Nanda KK, Maisels A, Kruis FE, Fissan H, Stappert S (2003) Higher surface energy of free nanoparticles. Phys Rev Lett 91:106–102CrossRefGoogle Scholar
  69. 69.
    Okubo M, Hosono E, Kudo T, Zhou HS, Honma I (2009) Size effect on electrochemical property of nanocrystalline LiCoO2 synthesized from rapid thermal annealing method. Solid State Ionics 180:612–615CrossRefGoogle Scholar
  70. 70.
    Olshanii M (2015) Geometry of Quantum Observables and Thermodynamics of Small Systems. Physical review letters 114(6):060401CrossRefGoogle Scholar
  71. 71.
    Overney R (2010) Nanothermodynamics and nanoparticle Synthesis. presentation in University of WashingtonGoogle Scholar
  72. 72.
    Pan R, Nair M, Wunderlich B (1989) On the Cp to Cv conversion of solid linear macromolecules II. J Therm Anal Calorim 35(3):955–966CrossRefGoogle Scholar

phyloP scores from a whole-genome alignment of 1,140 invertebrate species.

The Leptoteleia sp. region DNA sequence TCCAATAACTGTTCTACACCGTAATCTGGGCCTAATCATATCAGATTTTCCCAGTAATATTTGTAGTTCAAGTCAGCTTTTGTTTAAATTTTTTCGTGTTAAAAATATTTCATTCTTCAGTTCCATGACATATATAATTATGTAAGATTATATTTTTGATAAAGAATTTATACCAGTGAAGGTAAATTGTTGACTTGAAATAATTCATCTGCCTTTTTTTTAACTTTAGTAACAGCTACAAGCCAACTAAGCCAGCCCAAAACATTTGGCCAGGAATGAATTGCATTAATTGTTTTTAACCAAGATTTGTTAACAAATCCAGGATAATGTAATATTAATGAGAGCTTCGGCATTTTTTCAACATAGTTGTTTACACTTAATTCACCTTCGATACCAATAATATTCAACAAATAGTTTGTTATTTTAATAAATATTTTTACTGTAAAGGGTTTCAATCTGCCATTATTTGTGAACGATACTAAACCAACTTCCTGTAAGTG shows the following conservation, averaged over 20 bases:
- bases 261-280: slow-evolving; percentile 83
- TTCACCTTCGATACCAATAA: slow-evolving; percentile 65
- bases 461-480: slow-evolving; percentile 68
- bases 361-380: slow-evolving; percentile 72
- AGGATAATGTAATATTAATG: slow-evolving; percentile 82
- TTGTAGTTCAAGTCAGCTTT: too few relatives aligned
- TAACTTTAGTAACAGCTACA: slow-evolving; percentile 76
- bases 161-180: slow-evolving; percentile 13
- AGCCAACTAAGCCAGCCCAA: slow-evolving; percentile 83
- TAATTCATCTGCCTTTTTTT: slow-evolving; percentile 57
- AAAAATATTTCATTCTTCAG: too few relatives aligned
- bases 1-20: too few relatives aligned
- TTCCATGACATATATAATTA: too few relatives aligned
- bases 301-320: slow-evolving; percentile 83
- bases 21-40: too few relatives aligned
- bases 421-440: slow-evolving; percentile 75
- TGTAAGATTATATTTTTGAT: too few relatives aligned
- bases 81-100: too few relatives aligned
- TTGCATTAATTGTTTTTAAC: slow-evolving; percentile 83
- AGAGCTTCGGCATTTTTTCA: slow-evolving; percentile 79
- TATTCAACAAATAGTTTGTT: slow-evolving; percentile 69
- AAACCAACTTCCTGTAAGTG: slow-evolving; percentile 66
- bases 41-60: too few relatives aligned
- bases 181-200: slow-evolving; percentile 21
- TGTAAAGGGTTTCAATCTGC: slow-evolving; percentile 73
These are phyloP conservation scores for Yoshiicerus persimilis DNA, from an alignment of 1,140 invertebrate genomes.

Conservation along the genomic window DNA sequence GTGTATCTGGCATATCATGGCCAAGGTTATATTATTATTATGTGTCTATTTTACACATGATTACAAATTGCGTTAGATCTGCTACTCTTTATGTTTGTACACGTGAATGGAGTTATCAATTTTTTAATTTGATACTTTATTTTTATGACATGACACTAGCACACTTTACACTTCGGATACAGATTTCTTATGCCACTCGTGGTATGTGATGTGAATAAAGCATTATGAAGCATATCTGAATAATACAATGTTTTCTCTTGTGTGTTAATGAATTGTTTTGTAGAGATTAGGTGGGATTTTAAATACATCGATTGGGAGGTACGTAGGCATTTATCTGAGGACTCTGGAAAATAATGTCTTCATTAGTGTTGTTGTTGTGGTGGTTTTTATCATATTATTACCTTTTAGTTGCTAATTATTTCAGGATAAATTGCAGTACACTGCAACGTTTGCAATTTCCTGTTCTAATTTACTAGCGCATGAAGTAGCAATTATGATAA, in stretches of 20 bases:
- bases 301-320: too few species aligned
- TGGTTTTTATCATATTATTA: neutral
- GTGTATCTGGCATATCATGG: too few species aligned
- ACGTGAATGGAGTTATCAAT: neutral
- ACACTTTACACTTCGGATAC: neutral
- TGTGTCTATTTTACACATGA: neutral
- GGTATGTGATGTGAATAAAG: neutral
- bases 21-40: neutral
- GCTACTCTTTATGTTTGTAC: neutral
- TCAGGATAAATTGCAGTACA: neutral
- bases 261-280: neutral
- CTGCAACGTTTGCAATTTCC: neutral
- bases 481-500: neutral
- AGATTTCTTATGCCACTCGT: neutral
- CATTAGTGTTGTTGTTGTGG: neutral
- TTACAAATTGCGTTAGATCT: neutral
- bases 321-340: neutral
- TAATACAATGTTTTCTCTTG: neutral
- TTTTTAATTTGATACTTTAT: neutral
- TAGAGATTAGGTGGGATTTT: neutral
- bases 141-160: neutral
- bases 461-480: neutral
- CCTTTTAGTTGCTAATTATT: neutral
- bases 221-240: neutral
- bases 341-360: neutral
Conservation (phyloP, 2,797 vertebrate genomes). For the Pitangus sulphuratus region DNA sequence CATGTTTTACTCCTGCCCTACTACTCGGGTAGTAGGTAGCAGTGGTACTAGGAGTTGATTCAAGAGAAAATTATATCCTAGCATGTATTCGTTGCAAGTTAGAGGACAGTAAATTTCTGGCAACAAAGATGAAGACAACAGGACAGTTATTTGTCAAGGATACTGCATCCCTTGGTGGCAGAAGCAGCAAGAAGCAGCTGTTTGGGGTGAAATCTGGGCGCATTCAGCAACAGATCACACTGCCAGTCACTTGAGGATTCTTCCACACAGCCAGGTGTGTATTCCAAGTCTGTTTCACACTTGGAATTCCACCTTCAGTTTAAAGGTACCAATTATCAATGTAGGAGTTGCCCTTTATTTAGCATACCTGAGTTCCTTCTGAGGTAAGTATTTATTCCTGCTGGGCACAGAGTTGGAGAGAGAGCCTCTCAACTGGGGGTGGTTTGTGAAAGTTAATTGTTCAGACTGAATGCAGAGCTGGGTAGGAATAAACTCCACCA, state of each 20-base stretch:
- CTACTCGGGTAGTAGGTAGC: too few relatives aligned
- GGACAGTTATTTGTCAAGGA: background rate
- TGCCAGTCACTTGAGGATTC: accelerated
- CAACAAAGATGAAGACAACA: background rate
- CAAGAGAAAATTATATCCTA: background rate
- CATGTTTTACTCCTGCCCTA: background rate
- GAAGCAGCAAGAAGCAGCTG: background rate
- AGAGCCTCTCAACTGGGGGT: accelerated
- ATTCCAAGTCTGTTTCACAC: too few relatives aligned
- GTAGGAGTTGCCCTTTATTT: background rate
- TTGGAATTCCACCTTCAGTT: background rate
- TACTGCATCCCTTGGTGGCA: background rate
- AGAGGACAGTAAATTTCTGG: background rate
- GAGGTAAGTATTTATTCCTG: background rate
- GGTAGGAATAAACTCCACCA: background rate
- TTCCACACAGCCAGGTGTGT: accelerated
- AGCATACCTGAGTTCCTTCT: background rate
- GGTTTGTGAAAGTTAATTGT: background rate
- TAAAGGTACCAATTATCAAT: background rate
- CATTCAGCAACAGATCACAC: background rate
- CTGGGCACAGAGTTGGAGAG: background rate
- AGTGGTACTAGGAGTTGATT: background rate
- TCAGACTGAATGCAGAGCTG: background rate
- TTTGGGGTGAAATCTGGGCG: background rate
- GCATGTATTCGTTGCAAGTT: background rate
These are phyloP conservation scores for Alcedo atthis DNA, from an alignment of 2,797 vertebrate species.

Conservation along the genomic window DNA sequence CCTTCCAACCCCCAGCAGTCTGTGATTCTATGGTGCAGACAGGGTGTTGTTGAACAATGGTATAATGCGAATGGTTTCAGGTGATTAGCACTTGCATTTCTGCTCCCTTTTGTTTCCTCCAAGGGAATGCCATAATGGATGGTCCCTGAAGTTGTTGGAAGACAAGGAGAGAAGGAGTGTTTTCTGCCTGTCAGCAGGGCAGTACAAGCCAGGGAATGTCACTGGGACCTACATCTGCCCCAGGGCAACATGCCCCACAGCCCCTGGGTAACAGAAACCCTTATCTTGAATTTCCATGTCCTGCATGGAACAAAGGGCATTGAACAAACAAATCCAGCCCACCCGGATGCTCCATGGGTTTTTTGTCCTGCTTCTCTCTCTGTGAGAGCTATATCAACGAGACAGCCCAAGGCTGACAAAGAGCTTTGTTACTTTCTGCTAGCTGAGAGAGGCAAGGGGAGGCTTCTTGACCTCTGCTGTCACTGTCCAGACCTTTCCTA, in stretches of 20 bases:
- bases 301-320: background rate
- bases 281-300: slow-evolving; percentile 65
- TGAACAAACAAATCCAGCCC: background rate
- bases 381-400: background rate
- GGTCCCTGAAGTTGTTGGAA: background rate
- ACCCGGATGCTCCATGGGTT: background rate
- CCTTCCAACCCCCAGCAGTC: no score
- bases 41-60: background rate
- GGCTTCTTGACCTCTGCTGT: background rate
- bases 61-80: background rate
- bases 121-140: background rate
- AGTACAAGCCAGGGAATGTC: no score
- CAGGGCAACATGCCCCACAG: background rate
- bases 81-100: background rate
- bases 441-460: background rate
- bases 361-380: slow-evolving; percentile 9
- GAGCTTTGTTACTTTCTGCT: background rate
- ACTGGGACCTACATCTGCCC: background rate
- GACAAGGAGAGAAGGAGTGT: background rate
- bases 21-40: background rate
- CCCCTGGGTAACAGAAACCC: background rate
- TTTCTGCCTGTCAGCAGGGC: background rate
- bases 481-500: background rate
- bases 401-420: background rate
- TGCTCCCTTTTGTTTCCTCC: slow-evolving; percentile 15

73. 73.
    Pellegrino J, Schulte LR, De la Cruz J, Stoldt C (2017) Membrane processes in nanoparticle production. J Membr Sci 522:245–256CrossRefGoogle Scholar
  74. 74.
    Perrot P (1998) A to Z of thermodynamics. Oxford University Press. ISBN 0-19-856552-6
  75. 75.
    Qian H (2012) Hill’s small systems nanothermodynamics: a simple macromolecular partition problem with a statistical perspective. Biol Phys 38:201–207CrossRefGoogle Scholar
  76. 76.
    Rant Z (1956) Exergie, ein neues Wort für ‘technische arbeitsfähigkeit’. (Exergy, a New Word for Technical Available Work). Forschungen im Ingenieurwesen 22:36–37Google Scholar
  77. 77.
    Reiss G, Hutten A (2010) Magnetic Nanoparticles. In Sattler, Klaus D. Handbook of Nanophysics: nanoparticles and quantum dots. CRC Press. pp. 2–1. ISBN 9781420075458. Retrieved 6 Dec 2016Google Scholar